Due to or because of by Angela Caldin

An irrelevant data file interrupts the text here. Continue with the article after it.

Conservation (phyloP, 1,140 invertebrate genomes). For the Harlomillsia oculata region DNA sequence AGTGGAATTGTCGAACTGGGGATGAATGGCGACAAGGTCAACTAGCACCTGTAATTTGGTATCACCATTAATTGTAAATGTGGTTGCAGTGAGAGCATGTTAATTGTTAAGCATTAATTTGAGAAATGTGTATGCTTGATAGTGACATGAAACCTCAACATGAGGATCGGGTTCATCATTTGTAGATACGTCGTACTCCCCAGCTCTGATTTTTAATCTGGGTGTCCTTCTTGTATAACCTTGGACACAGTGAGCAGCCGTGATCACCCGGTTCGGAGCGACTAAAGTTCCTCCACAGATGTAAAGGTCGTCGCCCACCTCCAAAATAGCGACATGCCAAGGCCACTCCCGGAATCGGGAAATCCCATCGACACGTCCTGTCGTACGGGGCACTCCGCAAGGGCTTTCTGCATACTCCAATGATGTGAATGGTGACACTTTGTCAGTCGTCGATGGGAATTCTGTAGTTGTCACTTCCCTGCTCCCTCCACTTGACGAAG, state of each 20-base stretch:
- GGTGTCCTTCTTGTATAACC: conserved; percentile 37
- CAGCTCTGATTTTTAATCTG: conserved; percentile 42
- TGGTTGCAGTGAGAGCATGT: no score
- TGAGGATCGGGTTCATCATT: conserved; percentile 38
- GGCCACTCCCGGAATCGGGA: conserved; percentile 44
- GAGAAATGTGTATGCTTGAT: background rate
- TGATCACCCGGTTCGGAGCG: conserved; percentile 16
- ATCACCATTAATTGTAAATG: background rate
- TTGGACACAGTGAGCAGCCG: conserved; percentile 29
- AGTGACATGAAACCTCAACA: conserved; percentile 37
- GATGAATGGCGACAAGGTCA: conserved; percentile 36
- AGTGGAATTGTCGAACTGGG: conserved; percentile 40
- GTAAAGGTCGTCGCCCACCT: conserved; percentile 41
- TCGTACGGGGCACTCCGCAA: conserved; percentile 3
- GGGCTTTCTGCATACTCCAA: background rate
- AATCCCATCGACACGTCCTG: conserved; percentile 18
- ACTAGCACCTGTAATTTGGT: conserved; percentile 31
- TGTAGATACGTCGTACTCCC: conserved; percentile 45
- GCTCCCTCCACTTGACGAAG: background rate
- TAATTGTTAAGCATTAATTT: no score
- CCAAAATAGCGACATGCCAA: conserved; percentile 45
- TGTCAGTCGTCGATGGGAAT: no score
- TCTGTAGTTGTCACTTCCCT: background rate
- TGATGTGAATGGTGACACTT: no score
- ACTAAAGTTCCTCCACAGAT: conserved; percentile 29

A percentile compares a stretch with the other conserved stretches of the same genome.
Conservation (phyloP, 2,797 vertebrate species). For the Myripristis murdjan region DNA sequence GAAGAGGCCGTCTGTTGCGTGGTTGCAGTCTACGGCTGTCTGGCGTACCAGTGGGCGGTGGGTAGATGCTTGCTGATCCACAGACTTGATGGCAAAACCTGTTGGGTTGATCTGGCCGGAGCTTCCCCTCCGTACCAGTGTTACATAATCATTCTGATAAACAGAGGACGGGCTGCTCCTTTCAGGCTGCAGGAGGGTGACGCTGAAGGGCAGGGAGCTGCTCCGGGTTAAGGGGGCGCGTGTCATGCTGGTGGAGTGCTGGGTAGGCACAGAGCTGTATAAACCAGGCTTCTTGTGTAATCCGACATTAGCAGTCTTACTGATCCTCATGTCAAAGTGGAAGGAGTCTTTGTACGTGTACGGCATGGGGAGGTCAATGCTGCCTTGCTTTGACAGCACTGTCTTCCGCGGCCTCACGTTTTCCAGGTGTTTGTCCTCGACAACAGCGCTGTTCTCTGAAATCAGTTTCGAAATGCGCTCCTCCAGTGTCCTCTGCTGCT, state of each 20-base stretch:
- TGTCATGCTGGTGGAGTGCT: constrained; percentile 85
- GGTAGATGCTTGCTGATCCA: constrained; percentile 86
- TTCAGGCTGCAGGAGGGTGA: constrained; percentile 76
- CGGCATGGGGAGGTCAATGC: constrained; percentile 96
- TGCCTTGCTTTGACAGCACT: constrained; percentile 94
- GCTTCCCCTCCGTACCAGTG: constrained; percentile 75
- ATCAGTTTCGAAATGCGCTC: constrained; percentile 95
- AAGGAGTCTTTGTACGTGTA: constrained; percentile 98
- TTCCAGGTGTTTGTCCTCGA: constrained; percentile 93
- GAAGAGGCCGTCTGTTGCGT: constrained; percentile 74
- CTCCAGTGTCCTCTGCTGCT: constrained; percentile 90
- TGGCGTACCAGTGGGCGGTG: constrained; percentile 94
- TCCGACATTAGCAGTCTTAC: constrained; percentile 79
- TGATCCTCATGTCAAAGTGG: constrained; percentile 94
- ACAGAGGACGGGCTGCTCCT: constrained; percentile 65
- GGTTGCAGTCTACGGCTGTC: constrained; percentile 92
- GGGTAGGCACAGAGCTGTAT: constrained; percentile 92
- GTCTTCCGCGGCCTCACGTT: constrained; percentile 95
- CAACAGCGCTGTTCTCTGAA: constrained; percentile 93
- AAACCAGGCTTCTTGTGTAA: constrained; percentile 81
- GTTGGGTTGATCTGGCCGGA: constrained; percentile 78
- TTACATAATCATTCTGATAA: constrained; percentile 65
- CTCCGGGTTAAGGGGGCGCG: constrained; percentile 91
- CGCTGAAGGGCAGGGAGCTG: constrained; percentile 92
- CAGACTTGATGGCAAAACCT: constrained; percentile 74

Does anyone else remember being told at school to be very careful when using due to, because in some situations it could be grammatically wrong? I avoid using due to for that very reason, but today I decided to find out what the distinction is between due to and because of. It turns out that due to acts as an adjective, which describes or modifies a noun. It can be replaced by caused by. It follows some form of the verb to be. For example: The car accident was due to poor… Read More